The Austin Board of Realtors just released the newest round of stats for the month of August. Check out the video below where I break down (what I think are) the most important take-aways! Everyone knows this market is a bit nutty. But how nutty is it, you ask? Watch the video and judge for yourself!
I’m all about green technology. These days, there are so many upgrades you can make to your home that not only help the environment- but they can also save you a crapload of money! You can upgrade/add insulation in your attic as well as the walls; you can go solar; you can get energy-efficient appliances; you can do low impact landscaping with timed drip irrigation; you can even get energy-efficient roof shingles. But one of the best things you can do to your home is upgrade the windows.
All homebuyers I work with quickly learn that I’m a little OCD about three things: HVAC Safe-T switches, water heater drain pans, and- you guessed it- windows. So, how the heck are you supposed to assess the window situation in your current home…or the home you happen to be viewing at the moment?! Well, the super short article below was posted recently on the Texas Association of Realtors blog and I just had to share. Enjoy!
5 ways to tell if the house you’re touring will need new windows
08/26/2016 | Author: Fran J. Donegan, guest expert
New windows are an expensive investment, easily costing $300 to $1,000 per window, and most homebuyers don’t factor in window costs when searching for a new home. However, if you’re aware of what to look for when touring a home, you can spot windows that may need repair or replacement. Here are things to pay attention to:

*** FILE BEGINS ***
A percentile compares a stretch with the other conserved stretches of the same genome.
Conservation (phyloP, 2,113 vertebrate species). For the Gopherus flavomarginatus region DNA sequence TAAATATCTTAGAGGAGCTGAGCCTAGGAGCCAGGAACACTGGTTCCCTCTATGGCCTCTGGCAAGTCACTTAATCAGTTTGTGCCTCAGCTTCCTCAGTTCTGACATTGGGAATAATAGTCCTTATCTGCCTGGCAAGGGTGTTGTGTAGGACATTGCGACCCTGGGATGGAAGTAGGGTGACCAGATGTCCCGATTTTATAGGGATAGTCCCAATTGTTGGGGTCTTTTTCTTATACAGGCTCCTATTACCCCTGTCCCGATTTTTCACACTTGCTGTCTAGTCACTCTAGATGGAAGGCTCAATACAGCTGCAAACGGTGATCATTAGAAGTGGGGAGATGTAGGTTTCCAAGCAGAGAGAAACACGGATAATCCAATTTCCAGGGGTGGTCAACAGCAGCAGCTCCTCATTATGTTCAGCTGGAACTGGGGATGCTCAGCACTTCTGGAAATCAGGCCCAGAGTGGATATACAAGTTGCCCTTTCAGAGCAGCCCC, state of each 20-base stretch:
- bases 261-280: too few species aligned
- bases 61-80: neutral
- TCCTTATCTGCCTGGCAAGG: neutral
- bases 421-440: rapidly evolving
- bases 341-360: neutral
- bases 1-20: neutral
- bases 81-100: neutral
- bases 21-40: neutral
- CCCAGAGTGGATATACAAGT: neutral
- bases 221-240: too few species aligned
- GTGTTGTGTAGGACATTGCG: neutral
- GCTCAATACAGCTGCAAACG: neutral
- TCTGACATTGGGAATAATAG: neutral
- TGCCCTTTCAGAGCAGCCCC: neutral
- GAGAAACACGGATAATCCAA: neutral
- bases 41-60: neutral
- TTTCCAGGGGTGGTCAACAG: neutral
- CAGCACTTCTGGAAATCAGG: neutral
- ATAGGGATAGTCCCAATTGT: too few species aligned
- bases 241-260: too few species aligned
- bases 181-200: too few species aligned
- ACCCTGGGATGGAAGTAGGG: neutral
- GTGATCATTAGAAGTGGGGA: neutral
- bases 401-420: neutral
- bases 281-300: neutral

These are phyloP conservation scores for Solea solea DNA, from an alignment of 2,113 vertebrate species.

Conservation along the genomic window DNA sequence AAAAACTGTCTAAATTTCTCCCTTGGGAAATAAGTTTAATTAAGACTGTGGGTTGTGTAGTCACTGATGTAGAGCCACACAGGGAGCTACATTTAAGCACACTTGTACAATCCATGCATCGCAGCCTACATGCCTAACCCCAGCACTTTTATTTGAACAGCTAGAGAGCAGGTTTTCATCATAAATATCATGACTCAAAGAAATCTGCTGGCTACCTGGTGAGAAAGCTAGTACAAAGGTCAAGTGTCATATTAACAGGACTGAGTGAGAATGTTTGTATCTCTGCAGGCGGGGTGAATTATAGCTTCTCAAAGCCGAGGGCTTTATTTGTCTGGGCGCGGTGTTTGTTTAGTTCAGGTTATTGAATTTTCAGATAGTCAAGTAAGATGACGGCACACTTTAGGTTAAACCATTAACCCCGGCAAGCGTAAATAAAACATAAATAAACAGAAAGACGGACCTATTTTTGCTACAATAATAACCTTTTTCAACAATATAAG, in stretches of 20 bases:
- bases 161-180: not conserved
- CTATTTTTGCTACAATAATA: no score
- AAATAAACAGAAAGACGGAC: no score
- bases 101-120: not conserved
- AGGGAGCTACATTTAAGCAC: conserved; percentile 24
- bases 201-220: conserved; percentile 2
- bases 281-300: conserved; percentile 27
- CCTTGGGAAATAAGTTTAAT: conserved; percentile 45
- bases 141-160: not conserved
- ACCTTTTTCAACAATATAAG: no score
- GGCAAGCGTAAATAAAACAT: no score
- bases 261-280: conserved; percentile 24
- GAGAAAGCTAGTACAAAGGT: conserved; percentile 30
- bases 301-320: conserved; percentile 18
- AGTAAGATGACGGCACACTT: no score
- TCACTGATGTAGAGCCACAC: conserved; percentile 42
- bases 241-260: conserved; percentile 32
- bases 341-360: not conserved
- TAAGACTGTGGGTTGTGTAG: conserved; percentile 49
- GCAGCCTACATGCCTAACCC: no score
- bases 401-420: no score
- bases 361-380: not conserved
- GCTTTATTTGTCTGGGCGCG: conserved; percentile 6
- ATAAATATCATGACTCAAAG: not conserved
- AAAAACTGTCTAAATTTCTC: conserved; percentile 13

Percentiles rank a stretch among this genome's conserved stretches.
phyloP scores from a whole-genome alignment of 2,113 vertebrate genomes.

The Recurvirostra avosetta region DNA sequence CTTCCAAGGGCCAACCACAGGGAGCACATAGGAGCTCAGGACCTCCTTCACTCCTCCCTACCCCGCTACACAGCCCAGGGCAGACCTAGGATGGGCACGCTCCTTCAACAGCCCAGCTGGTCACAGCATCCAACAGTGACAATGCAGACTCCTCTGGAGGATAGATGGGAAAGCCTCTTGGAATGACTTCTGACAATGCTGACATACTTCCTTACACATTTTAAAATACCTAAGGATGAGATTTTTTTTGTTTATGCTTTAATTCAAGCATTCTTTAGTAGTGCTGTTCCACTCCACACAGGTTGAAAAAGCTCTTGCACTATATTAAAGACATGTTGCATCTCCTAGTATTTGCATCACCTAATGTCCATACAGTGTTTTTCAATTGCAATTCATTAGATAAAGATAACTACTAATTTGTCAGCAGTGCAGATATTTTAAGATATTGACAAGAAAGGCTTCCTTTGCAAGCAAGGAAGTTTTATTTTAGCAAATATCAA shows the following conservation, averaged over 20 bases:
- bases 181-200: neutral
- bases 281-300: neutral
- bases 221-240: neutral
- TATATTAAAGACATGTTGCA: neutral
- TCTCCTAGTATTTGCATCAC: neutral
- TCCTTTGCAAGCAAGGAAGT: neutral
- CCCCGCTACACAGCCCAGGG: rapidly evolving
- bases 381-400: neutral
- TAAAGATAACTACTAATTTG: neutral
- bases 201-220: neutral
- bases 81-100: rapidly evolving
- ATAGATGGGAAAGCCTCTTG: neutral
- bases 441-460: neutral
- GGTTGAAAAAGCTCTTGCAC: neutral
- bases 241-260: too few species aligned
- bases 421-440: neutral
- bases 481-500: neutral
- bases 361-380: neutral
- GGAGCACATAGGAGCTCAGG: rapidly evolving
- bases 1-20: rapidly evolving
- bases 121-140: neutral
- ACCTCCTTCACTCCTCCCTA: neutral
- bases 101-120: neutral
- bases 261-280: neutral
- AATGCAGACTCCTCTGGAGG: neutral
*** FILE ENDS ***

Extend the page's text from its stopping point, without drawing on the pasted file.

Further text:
1. Windows that are difficult to open and close. You might not be able to test every window in the house, but try some out. If you are unsure, you can ask permission.
2. Damage to window frames. Look for signs of water damage, rotted wood, or recently made repairs, both inside and outside.
3. Missing hardware. Most hardware can be replaced, including cranks for casement windows, but if the hardware is missing, it could be a sign that the window does not work properly.
4. Foggy double-pane windows. Condensation between the panes of glass means the seal has been broken and the energy efficiency of the window has been compromised.
5. Single-pane windows. This is a sign that the windows are fairly old and not very energy efficient. New double-pane windows are much more energy efficient.
Consider future maintenance when surveying the windows. Wood windows need to be scraped and painted every few years. If new windows are an option, there are number of low-maintenance models available, including vinyl, fiberglass, and composite, as well as wood windows where the wood is exposed inside but covered with vinyl or aluminum outside to protect it from the elements.
If you get to the stage of the buying process where you visit the property with a home inspector, point out any concerns you have.
While you may not have planned to spend money for window fixes as a new homeowner, you’ll benefit in the long run by having a more energy-efficient home.
Fran J. Donegan writes on home improvement for Home Depot. Fran is a longtime DIY author and has written several books, including Paint Your Home. To review a number of window installation options, you can visit homedepot.com.